can create and edit documents consisting of many fonts in various sizes.
You can scan in art or other images and insert them into your document.
For example, this subcourse includes figures that were scanned and saved
as a graphics file, then imported into the text. You can purchase
diskettes with symbols and graphic pictures called clip art and use them
in a variety of application programs such as word processing and desktop
publishing. You also can buy libraries of font sets that can be used with
other programs. It is essential that all illustrators have at least a
working knowledge of some terms common to most lettering and graphics
software programs. If this knowledge is not required for your military
occupational specialty (MOS) at this time, it may be in the future.
Obviously, a thorough discussion of any software application is beyond the
scope of this subcourse. However, the information included in this part
is designed to familiarize you with the common terms and procedures. This
information will make it easier for you to learn to use specific programs.
You learned in lesson 1 that the word font describes a set of typefaces
such as Roman or Gothic. It has the same meaning with respect to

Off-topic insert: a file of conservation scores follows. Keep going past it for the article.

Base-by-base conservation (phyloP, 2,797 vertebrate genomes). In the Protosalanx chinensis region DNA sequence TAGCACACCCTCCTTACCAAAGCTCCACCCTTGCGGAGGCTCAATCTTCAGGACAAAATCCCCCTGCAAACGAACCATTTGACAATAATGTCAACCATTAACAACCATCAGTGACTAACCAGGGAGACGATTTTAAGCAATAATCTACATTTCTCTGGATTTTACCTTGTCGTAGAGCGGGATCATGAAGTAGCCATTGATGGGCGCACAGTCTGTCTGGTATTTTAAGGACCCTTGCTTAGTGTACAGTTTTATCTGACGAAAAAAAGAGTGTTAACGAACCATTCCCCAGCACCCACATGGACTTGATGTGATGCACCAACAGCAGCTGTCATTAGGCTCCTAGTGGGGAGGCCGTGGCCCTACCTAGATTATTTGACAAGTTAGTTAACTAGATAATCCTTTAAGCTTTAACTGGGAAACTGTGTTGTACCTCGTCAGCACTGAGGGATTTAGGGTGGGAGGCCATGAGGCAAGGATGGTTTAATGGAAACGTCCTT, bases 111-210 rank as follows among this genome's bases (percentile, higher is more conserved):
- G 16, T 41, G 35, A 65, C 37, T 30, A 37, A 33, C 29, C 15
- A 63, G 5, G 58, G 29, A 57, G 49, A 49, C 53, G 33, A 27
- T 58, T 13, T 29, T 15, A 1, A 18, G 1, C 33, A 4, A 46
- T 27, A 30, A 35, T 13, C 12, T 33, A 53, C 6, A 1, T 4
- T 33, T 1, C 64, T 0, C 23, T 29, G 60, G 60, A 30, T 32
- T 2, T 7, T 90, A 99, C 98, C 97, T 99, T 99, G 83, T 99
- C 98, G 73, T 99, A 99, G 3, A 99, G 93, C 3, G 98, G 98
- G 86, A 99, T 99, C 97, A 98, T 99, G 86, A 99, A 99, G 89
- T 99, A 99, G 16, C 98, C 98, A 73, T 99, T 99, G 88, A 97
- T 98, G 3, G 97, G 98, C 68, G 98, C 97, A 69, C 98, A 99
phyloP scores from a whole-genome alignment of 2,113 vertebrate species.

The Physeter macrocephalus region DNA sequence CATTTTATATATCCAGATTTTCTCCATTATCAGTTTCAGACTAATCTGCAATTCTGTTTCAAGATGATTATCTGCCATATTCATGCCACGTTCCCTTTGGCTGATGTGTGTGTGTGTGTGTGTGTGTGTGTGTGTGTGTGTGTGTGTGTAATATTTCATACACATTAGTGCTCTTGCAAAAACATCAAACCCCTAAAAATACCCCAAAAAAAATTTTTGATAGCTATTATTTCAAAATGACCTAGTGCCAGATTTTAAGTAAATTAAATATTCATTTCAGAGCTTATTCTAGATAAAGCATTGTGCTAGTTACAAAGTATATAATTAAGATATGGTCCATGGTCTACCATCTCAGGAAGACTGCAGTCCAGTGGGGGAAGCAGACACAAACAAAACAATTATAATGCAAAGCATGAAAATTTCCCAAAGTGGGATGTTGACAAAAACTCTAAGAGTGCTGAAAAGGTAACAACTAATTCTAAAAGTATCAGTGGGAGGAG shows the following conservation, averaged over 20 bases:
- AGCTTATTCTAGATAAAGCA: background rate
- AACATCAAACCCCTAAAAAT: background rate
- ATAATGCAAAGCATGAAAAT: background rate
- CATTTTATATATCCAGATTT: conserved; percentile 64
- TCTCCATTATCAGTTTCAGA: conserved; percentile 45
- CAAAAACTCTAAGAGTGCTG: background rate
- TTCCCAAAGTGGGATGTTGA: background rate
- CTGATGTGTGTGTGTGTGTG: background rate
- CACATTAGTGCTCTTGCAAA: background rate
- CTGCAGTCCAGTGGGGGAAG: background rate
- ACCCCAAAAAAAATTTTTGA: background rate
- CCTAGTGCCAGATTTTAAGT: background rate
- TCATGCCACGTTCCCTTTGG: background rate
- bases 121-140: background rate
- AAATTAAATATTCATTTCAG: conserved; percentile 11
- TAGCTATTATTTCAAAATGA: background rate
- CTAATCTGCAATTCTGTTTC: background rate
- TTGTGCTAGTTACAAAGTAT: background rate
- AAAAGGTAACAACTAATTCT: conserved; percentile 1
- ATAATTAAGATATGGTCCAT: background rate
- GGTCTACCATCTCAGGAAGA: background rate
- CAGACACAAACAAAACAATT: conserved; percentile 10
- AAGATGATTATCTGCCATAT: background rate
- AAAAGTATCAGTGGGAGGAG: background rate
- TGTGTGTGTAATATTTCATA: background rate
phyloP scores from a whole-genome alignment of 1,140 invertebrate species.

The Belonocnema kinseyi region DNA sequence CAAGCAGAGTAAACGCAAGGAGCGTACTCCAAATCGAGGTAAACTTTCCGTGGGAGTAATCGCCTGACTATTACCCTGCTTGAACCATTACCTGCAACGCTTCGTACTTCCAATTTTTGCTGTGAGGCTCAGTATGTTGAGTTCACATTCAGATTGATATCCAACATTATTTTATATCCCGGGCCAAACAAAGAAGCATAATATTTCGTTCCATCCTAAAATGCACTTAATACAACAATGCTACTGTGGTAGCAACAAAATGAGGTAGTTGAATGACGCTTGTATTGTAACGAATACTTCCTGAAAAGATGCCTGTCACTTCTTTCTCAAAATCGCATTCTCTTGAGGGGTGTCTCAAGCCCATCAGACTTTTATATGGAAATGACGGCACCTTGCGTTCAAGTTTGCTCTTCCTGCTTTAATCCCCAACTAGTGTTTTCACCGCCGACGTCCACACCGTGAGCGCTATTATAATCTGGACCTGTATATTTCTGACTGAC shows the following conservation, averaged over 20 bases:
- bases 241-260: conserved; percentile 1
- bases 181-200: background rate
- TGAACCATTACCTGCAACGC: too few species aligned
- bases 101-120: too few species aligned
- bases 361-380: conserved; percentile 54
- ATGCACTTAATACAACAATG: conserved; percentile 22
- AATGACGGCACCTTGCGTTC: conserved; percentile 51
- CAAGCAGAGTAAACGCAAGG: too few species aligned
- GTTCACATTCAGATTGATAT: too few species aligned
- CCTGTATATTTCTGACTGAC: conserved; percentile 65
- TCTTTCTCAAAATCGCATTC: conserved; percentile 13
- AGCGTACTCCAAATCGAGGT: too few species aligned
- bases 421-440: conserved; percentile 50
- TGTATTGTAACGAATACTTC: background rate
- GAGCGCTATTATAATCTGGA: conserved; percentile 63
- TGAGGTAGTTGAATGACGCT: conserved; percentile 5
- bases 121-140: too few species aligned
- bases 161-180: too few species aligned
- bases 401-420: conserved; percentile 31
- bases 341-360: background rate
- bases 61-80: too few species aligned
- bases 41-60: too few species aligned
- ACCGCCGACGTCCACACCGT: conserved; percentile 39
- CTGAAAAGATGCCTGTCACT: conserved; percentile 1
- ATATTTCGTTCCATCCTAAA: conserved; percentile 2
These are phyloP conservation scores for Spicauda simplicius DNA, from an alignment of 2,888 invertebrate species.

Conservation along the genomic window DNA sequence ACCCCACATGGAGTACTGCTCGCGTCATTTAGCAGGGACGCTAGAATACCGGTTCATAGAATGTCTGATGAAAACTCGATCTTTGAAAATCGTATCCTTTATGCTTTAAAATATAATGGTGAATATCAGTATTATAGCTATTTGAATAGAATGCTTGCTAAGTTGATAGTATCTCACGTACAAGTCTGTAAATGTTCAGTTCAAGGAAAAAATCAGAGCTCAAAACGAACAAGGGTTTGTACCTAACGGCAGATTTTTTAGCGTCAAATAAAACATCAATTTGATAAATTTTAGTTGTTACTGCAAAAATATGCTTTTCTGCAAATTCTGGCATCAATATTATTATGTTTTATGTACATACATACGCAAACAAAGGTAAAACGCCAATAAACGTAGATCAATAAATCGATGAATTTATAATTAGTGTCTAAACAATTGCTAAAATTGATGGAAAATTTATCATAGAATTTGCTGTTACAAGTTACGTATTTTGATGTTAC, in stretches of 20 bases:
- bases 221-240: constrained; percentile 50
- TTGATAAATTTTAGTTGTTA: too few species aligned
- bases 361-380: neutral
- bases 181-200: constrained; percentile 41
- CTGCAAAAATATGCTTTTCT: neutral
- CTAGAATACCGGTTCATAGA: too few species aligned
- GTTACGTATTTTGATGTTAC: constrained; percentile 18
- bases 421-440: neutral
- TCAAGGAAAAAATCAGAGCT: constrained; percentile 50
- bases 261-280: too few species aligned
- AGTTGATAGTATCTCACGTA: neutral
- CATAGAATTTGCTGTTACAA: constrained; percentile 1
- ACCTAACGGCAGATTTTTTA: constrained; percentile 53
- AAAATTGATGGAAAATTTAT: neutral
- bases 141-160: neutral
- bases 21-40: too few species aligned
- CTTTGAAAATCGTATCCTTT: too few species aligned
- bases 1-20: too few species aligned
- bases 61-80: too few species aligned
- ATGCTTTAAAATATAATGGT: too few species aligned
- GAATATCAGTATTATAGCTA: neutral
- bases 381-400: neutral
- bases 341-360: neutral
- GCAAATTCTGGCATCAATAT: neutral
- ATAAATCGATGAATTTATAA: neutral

computers. However, to understand how the computer deals with fonts you
must learn some additional terms. These terms describe attributes
particular to handling fonts in computers and the related software
a. Soft Fonts. Soft fonts, sometimes known as downloadable fonts, are
resident in the computer, not in the printer. You can store these fonts
in a separate directory in a computer and use them with numerous
applications. For example, you can purchase a variety of fonts stored on
floppy disks. Once you load them on the computer's hard disk, you can use
them with any compatible software and hardware. Following the software
vendor's instruction, you download (load) the fonts you need to use in
your document to the printer. The advantage of soft fonts is that storage
(memory) space on the hard disk is less expensive than memory in the
b. Hard Fonts. Hard fonts, also known as resident fonts, are stored
in the printer rather than in the computer. You select hard fonts for
your document through printer control software or through switches on the
printer's front panel. Some laser printers have hard fonts available in
cartridges. To switch fonts, you switch cartridges. In all cases, follow
the manufacturer's instructions.